Email spam, also called junk email, refers to unsolicited bulk messages which are sent over email. A common problem faced by most people with an email ID, it gained popularity in the nineties.
To obtain the email IDs to which spam emails are sent, Spambots are used. These are automated programs that trawl the internet looking for addresses to send spam to.
After accumulating enough email IDs, the spambots curate a list of emails to target. A single spam email is typically sent to millions of email IDs at a time. Since the chances of the recipients interacting with it are low, maximum numbers are targeted to get a response.
The word "spam" is derived from a Monty Python sketch. A sketch done in the early 70s, there were a lot of iterations of the same Hormel canned meat product. It eventually became popular even outside research and academic circles.
Why do people spend spam email?
So, if spam is bad for business, even people who receive it don't like it and there are laws against it. Then why do people still send it?
Well, there are two types of spam emails: the one sent by the marketers and the one sent by scammers.
The only logical explanation why marketers send is that they don't understand that marketing requires you to build trust. No one is going to buy from you if you throw things in their face, without permission. They are looking for short-term, get-rich quick tricks. Their objective is to send it to millions of people and out of that even if 0.1% check their emails and buy, they will be happy.
People who are not marketers, send spam emails to do frauds, cheat or mislead someone. Their aim is to get access to your personal information or ask you to send money to their accounts etc.
Is spam email dangerous?
Spam email is usually unsolicited email so you don't know if it came from a legit company/contact or some fraudster trying to get access to your personal information.
It can be something that downloads a virus to your computer with an attachment or link that you click.
Sometimes, a spam email can contain links that might be potentially dangerous. So it's best to not open emails where you don't know who sent it . If you open such emails and sense something fishy, just trash them and block the contact.
The spam sent by marketers is not dangerous but it's surely irritating and time-consuming.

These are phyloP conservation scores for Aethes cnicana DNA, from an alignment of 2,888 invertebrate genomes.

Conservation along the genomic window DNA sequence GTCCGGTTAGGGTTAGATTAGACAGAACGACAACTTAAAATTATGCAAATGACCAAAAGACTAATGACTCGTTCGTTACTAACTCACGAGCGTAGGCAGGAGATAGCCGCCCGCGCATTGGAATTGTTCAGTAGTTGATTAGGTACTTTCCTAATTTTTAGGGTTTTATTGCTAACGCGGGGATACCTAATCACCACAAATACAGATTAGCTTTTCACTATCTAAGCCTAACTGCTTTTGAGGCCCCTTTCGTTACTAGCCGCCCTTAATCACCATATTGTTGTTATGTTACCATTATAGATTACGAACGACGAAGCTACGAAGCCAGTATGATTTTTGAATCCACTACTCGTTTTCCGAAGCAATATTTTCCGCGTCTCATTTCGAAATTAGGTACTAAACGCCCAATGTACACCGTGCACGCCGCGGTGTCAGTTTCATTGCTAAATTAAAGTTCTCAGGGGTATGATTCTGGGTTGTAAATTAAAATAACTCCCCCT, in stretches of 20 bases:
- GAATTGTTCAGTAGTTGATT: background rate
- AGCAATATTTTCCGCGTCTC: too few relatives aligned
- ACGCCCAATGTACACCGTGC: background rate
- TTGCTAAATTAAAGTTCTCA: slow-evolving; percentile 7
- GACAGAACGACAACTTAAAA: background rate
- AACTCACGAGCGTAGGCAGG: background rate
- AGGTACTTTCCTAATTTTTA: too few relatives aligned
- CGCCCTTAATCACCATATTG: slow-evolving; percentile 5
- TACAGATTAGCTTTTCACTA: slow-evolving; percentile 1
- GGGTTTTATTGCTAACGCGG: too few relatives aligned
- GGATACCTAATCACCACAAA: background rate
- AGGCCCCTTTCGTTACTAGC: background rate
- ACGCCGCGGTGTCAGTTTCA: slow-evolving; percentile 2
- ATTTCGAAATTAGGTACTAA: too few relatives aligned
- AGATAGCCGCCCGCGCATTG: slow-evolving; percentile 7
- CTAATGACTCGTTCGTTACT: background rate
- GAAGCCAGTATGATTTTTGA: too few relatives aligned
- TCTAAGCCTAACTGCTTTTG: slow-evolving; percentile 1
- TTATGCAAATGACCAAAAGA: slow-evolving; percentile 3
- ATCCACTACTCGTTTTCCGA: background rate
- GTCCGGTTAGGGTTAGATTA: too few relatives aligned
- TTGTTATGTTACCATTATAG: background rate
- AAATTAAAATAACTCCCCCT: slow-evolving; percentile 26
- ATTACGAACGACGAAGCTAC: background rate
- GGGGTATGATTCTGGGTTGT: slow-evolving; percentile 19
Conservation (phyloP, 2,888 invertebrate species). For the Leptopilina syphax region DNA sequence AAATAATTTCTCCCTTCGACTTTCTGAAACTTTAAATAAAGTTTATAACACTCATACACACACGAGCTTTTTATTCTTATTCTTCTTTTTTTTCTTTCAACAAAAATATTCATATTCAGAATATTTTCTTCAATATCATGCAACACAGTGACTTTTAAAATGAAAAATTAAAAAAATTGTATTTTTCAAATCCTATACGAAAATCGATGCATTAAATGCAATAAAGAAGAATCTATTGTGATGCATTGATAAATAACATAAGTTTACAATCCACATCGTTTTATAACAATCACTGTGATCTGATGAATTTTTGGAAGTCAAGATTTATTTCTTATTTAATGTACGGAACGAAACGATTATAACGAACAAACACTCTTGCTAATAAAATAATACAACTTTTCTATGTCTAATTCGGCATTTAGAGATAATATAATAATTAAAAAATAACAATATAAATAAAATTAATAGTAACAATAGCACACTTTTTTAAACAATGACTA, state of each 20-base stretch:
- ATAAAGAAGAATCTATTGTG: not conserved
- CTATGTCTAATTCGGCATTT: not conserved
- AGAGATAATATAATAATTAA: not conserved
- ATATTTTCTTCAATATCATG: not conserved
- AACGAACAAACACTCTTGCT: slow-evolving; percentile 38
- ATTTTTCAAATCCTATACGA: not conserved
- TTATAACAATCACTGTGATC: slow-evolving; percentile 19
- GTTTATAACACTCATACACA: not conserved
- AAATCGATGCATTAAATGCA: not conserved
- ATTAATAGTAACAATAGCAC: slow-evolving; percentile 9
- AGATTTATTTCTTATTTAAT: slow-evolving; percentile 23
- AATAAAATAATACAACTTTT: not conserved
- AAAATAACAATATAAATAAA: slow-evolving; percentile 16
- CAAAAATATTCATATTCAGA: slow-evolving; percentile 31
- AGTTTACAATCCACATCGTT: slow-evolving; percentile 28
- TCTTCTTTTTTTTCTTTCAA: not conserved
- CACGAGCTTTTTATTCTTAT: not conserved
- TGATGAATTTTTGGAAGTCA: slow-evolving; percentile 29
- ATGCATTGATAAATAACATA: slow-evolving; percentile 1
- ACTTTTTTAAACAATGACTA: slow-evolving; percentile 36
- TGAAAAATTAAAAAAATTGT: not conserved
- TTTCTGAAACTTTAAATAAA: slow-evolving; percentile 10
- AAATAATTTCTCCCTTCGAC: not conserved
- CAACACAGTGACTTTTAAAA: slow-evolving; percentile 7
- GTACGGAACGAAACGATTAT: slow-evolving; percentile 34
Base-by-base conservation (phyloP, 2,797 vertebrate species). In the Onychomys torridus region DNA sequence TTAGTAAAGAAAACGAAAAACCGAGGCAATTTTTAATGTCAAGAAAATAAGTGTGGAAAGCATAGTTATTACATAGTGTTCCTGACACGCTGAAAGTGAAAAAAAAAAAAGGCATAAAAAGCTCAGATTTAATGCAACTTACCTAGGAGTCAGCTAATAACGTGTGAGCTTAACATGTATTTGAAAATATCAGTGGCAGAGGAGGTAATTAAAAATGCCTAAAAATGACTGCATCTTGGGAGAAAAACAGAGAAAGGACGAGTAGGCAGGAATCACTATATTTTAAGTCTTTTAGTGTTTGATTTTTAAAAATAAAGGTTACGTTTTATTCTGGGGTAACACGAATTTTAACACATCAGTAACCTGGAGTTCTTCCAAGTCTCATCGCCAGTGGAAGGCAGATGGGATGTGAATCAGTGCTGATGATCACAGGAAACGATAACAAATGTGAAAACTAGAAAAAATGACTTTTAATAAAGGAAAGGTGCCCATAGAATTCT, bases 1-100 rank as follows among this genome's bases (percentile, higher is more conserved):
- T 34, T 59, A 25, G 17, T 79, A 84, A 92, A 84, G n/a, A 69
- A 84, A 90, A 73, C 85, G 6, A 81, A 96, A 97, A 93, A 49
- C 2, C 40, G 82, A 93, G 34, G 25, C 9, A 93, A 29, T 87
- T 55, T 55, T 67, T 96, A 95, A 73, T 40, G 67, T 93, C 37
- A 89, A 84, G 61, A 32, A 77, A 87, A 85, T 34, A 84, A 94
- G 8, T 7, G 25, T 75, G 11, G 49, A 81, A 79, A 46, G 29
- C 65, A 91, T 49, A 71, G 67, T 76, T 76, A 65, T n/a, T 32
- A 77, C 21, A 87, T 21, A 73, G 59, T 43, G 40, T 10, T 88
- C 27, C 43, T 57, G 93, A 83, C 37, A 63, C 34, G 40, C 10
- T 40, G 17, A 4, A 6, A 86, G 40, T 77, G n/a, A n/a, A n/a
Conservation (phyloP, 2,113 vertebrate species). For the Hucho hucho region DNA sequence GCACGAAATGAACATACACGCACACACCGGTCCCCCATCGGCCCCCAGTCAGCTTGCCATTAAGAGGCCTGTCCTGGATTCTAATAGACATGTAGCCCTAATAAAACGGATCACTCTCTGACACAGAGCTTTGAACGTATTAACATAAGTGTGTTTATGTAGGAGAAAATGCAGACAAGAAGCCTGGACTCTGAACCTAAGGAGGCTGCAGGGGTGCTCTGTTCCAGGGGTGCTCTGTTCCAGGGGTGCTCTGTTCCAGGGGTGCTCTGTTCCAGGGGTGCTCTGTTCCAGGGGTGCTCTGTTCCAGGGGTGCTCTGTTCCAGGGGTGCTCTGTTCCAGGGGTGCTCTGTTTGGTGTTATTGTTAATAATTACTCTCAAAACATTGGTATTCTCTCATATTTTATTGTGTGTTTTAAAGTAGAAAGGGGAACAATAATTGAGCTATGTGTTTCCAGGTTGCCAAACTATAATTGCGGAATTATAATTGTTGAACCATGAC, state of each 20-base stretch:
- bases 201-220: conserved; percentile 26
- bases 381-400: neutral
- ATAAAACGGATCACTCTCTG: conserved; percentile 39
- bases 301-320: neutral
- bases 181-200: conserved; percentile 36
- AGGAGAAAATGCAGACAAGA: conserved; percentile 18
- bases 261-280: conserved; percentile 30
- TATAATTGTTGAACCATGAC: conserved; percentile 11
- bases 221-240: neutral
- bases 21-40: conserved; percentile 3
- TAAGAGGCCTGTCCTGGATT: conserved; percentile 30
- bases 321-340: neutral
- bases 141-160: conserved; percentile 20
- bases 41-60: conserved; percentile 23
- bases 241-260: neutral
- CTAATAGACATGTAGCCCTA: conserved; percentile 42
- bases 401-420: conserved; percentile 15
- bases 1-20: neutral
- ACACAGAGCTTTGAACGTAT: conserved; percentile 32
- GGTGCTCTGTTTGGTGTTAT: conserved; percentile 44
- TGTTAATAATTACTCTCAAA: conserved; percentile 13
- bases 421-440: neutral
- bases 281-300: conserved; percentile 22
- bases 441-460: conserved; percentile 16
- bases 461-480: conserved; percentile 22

Types of Spam
Spam can arrive from anyone, ranging from legitimate business organisations to outright scams to take advantage of susceptible users. In most cases, spam is used to carry out some type of fraud or scam. The most common instance is where the sender asks the recipient for some monetary assistance. Phishing emails, where the emails are disguised as if the senders are banks or other official entities are also common. The best way to combat these would be to avoid opening them and clicking on any link within the email.
Here are the types of spam emails in detail:
These are the most common types of spam emails. These are sent by companies trying to sell their services or products to you. What they are selling might be legal but the way they are approaching you is not. According to law, people can't send you email if you have not opted in to receive it from them.
These are emails where the sender asks you to forward it to other people and scares you by saying that if you don't send, something bad might happen to you.
The purpose of these emails is just to spread some message or virus to a large number of people by using your network. Next time, trash these and block the contacts.
These emails often claim to send you gifts (expensive gifts!) in exchange for a smaller amount of money in advance. But of course, there is no gift at the end.
Sometimes, these emails also ask for money for a charity that doesn't exit.
These emails usually have links that are shortened so you don't know the URL. When clicked they take you to a page that looks like the page of a legit company. There, they will try to get you to fill some personal details like password or credit card numbers.
They basically try to impersonate a company or contact you know.